Agribusiness, Horticulture & Fishing


Jackaroos (male workers) and jillaroos (female workers) are stationhands who do a variety of tasks on cattle or sheep stations.

  • Entry-level education

    Junior secondary school certificate or equivalent

  • Job outlook

    1 2 3 4 5

What does a Jackaroo/Jillaroo do?

Jackaroos (male workers) and jillaroos (female workers) are stationhands who do a variety of tasks on cattle or sheep stations.


Work activities

As a jackaroo or jillaroo, you would:

  • look after the welfare of livestock and treat any illnesses
  • muster livestock on horseback or motorbike
  • inspect and repair fencing, gates, animal yards or water troughs on the station
  • do any crop or farming tasks as required on the station
  • use heavy farming machinery
  • maintain station equipment.

Key skills and interests

To become a jackaroo or jillaroo, you would need:

  • to be confident around animals
  • to enjoy outdoors work
  • to be physically fit
  • have a knowledge of farming equipment and farming in general
  • resilience
  • good teamwork skills.

Working hours and conditions

Working Hours

As a jackaroo or jillaroo you would work long hours but the work may be seasonal. Working in the evenings, at weekends and holidays is normal.


You would work outdoors in all sorts of weather. The work would be dusty and dirty and would not suit someone with allergies to animals.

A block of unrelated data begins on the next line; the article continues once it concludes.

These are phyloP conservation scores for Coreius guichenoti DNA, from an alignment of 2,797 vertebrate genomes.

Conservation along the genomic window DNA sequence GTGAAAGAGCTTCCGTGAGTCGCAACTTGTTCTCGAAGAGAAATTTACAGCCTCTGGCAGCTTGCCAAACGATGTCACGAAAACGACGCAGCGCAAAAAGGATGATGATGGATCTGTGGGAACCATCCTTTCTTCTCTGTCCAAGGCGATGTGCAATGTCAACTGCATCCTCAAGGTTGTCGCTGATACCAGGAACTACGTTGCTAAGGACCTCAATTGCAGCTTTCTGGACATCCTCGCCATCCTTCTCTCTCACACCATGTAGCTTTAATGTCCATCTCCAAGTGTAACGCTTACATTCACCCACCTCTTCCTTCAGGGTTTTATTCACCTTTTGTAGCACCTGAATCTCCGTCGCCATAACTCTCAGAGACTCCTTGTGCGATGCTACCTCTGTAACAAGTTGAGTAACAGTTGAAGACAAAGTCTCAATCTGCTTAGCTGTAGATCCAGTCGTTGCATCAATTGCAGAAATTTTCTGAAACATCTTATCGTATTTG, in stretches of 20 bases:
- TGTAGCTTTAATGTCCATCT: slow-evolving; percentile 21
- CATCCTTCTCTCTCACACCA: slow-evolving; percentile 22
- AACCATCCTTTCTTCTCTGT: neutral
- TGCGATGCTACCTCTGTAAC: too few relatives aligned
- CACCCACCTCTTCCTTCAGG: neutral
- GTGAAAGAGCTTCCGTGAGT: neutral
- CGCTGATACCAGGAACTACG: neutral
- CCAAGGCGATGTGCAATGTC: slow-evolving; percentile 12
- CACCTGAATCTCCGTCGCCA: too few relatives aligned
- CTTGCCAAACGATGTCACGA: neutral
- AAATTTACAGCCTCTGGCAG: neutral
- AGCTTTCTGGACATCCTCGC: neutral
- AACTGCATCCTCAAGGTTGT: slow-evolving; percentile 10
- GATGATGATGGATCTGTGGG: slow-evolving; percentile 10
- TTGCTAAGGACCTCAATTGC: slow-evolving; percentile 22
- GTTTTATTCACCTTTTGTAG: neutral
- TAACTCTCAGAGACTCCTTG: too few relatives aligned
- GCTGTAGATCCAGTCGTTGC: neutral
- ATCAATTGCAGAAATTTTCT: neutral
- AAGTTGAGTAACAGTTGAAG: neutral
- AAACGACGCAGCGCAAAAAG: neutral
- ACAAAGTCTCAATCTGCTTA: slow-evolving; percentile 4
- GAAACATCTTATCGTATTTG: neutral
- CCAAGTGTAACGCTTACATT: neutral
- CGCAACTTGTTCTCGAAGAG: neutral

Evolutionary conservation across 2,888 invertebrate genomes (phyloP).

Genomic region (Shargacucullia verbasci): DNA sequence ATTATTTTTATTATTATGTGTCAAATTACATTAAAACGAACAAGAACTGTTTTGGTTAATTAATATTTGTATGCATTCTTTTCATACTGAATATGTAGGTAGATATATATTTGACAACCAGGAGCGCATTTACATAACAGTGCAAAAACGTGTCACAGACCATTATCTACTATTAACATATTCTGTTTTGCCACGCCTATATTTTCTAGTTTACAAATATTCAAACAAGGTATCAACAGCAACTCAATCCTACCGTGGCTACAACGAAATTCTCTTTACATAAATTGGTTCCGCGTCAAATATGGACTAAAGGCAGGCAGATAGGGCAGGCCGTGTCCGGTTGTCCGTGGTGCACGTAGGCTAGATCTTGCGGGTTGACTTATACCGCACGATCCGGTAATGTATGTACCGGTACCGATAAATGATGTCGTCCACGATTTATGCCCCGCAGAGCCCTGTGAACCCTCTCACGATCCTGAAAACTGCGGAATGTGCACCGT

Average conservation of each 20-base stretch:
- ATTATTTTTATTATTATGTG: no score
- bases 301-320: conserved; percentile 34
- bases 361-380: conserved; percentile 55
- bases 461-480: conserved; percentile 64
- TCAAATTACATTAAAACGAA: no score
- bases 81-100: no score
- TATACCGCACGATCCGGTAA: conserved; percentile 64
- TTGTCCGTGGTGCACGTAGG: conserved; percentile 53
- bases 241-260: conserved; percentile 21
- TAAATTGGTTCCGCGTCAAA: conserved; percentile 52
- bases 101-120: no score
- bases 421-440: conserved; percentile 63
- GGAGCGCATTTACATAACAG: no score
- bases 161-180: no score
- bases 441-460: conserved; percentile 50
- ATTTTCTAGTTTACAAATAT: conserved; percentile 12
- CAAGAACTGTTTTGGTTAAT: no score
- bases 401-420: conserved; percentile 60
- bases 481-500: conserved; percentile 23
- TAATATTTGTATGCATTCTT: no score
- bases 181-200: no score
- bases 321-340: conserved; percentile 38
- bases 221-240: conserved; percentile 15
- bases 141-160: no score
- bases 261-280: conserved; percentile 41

How to become an Jackaroo/Jillaroo?

Entry Level Education

No formal qualifications are required to work as a jackaroo or jillaroo. You would get some training on the job.

You could also become a jackaroo or jillaroo through a traineeship in Agriculture or Rural Operations. Generally, employers require a junior secondary school certificate or equivalent.


Job outlook

  • 1 2 3 4 5

Employment of farmworkers, including jackaros and jillaroos, is projected to decline somewhat.

Fewer jackaroos or jillaroos may be needed as livestock establishments continue to consolidate, and technological advancements in mustering and caring for livestock become more prevalent.

However, this is an occupation that requires a certain character and resilience, and may not suit many people, so opportunities may therefore continue to be available to those who are interested to pursue it as a career.


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